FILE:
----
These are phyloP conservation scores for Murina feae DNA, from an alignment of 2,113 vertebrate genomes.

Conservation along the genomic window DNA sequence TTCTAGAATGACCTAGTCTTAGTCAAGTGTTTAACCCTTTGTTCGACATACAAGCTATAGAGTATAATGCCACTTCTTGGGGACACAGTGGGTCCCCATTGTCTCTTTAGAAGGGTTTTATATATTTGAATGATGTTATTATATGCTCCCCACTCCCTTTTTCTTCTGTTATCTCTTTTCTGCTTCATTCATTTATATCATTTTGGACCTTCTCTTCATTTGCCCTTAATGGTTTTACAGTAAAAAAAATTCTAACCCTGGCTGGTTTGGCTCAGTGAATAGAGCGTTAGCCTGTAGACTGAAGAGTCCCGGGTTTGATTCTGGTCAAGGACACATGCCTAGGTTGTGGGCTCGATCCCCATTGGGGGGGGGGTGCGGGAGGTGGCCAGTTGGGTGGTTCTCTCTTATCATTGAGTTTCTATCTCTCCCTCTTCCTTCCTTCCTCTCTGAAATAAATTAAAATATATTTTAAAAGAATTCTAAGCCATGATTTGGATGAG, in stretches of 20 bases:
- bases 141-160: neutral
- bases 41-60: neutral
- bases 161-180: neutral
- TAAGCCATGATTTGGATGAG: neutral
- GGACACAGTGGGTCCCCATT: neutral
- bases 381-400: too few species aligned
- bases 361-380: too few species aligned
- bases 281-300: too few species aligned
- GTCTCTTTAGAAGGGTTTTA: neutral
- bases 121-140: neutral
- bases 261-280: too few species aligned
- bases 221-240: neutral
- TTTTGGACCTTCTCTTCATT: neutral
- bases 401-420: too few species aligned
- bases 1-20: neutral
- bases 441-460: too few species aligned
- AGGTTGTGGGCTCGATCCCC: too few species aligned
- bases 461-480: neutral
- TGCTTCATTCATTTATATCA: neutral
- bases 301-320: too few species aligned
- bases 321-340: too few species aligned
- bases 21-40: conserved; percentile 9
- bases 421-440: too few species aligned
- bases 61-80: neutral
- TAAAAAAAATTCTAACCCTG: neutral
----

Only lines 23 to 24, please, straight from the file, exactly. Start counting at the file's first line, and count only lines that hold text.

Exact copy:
- bases 321-340: too few species aligned
- bases 21-40: conserved; percentile 9